At a friend’s birthday dinner last week, I was once again reminded of how ostracizing it can be to express job-loving sentiments among job-hating people. After I said how happy I was to be back at work after a long vacation, friend smiled politely and remarked that she felt so unstimulated by her work. It was, she said, just a job, nothing more. I pressed her for details and suggested she seek ways to find a greater sense of ownership. She shut me down, and that was that.
Certainly, as someone who’s found myself in more than one not-so-great gig, I can understand how frustrating it can be to have a well-meaning friend try to help me figure my life out.
No one ever really means to be condescending, but it’s damn hard to know how to respond to a close pal’s career ranting. Does he want my advice? Or should I keep my mouth shut and just listen? Should I remind him of the importance of a typo-free resume or introduce him to my acquaintance who has a resume business?
There’s no one right answers, but there are some general guidelines:
When to Just Listen
Compassion for people who aren’t in your position is far more important than you may realize. It’s not helpful to maintain a smug attitude about how great things are for you while your friend is mired in misery. If it’s a venting session and it seems like the person is genuinely glad to get her complaints off her chest, then sit attentively and simply listen. Nothing else may be required from you at this time.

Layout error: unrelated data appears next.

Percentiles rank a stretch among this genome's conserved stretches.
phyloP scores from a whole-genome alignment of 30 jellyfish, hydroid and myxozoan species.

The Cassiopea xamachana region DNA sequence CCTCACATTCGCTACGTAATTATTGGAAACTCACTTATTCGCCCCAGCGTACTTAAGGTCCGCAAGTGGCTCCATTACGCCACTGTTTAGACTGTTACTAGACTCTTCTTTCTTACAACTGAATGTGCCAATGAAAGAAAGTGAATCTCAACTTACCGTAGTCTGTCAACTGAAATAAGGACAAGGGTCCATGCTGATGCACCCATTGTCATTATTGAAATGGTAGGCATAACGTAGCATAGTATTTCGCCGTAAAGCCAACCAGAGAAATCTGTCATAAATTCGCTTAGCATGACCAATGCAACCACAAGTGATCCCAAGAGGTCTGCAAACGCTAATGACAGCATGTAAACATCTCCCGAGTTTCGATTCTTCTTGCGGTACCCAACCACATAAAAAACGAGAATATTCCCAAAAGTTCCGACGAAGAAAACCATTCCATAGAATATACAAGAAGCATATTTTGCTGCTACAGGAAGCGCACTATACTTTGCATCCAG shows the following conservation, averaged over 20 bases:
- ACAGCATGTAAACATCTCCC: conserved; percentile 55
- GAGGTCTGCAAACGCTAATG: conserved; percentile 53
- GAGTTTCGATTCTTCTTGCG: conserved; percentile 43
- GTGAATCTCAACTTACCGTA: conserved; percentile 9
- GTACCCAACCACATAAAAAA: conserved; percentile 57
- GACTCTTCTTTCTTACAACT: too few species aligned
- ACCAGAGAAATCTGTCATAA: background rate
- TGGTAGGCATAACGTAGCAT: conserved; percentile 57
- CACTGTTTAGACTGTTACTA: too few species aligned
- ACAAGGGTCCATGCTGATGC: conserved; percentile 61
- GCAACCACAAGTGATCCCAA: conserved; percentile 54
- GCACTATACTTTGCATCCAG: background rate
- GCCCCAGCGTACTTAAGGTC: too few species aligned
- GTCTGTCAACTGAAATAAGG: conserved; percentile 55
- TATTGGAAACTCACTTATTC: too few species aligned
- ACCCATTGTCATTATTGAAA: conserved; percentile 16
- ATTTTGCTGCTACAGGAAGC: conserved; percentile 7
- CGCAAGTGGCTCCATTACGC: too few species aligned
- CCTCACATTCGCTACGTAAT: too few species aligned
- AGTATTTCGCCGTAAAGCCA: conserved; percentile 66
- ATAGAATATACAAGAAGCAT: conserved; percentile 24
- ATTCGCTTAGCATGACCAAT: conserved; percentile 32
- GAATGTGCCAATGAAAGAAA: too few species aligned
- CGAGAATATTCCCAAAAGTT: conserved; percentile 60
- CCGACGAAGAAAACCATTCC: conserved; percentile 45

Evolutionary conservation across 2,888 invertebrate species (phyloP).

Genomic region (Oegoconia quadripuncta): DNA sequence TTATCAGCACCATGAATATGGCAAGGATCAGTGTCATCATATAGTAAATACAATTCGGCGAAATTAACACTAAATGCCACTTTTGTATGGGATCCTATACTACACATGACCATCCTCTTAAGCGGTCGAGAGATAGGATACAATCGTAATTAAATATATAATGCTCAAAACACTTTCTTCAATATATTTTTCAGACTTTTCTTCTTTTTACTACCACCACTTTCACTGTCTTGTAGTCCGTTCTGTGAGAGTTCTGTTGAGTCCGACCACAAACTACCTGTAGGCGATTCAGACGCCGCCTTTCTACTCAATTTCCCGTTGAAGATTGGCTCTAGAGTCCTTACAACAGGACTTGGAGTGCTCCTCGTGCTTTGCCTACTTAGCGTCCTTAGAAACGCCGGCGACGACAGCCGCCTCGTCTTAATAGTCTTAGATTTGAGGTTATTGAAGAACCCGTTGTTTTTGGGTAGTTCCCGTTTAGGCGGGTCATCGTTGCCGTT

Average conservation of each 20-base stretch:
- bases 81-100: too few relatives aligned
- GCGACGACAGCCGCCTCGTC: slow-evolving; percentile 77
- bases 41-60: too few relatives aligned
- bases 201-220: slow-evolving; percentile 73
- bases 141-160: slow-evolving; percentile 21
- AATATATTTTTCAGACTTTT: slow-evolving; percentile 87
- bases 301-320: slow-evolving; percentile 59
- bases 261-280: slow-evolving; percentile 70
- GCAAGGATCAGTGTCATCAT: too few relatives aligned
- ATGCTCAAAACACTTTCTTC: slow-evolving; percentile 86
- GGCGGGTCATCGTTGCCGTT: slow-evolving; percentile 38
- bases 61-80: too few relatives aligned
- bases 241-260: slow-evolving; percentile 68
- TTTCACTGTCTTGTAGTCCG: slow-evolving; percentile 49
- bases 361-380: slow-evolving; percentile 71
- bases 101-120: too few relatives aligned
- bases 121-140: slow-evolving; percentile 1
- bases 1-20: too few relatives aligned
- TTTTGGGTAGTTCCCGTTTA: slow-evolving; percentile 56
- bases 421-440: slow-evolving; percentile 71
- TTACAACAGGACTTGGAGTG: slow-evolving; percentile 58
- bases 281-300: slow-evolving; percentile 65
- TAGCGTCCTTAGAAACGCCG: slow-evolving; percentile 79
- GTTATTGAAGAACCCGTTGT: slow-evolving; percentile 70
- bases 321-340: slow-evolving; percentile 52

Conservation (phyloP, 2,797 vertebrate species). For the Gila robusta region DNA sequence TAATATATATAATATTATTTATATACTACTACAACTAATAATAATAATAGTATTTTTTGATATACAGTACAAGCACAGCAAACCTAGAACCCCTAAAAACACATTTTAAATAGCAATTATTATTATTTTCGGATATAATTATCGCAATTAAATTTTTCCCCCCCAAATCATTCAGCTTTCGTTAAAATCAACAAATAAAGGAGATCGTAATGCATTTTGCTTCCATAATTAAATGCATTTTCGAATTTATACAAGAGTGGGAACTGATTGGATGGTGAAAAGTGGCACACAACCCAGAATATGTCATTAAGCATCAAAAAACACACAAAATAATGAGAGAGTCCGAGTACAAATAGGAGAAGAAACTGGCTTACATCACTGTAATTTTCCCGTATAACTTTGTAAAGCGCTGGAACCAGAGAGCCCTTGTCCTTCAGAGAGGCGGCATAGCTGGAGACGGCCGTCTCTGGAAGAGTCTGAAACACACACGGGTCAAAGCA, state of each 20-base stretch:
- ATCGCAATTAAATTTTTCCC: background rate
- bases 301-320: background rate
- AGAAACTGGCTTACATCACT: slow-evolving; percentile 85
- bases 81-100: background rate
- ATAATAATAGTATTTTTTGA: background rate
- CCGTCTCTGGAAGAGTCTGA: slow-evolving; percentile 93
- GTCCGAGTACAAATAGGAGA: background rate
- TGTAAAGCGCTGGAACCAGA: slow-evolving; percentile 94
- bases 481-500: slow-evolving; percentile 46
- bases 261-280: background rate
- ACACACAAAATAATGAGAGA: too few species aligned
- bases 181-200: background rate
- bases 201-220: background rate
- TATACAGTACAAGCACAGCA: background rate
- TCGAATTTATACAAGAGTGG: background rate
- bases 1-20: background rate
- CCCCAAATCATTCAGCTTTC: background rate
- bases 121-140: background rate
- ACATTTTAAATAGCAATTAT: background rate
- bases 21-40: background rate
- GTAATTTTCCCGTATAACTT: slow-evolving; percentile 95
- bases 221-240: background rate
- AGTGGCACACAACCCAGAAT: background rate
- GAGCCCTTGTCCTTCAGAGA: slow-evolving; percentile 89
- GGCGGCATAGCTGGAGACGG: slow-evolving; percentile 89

Be open to hearing about the frustrating work situation, but avoid pressing for information if the grievances sound like passing ones. Fleeting complaints may include things related to a long department meeting, the temperature in the office, having to stay late to meet a deadline, a demanding email from a client, and so on.
When to Suggest a Book or Article
Does your friend say he hates his job and then shut down and refuse to elaborate? Things may be worse than he’s willing to say, or he might be at a loss as to how to explain his dissatisfaction, or he may think that talking about it isn’t going to get him anywhere.
If your attempts at trying to get to the root of the problem and get him to talk it out to find ways to problem-solve have been failing, and if listening is pointless because he never really says anything, now’s your chance to offer guidance in the form of a book or article. Maybe you send one on how to make a career transition if he seems unhappy in his current industry. Maybe you put together a list of links to articles on bad bosses and knowing when to stay or leave. No need for a big speech or pretending to have all the answers. There are people who do that for a living.
When to Recommend Bringing in the Experts
Do you feel like it’s been literally years since you heard your best friend say anything good about her job? Do you feel like a broken record with your suggestion that she look for something new? Have your offers to proofread her resume and help her draft a cover letter so she can finally start the search been dismissed? Don’t take it personally. This person probably needs someone outside her circle to turn to for assistance.
It’s the perfect opportunity to suggest career coaching. Your advice about the importance of polishing up the ol’ LinkedIn profile might go unheeded, but similar advice from a professional career expert most likely won’t.
If you truly love your friends and want to help them, you’ll accept the fact that you don’t have all the answers. The fact that you’re happily employed might actually have the effect of making it more difficult for your guidance to be considered. Remember: There’s more emotional intelligence in knowing when to be all ears and when to take a different approach.